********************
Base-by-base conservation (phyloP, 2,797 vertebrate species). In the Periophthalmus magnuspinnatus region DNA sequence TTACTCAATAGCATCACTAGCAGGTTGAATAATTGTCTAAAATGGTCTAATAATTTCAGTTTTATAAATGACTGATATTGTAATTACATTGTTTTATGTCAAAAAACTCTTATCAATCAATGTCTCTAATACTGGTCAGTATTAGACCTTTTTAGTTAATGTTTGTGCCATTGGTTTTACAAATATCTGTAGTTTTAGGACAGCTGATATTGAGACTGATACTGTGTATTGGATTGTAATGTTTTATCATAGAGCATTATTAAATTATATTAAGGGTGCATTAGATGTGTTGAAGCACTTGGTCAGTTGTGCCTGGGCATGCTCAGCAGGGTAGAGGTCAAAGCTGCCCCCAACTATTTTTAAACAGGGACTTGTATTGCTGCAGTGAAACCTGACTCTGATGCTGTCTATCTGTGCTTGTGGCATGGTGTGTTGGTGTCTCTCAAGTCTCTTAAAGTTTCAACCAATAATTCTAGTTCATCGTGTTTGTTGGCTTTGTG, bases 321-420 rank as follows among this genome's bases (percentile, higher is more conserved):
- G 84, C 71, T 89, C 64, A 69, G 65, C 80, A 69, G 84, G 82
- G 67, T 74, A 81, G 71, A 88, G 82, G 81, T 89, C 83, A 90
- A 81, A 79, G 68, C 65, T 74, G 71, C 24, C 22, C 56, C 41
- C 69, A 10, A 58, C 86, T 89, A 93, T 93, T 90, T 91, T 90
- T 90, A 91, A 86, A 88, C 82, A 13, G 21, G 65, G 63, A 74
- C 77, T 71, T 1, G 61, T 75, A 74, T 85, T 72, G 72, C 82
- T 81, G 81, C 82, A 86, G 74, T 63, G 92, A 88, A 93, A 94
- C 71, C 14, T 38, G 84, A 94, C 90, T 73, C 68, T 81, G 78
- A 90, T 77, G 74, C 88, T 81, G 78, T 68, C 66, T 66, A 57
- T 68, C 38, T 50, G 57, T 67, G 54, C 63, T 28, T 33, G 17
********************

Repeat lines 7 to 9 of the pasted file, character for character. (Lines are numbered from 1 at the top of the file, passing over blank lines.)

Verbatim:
- C 77, T 71, T 1, G 61, T 75, A 74, T 85, T 72, G 72, C 82
- T 81, G 81, C 82, A 86, G 74, T 63, G 92, A 88, A 93, A 94
- C 71, C 14, T 38, G 84, A 94, C 90, T 73, C 68, T 81, G 78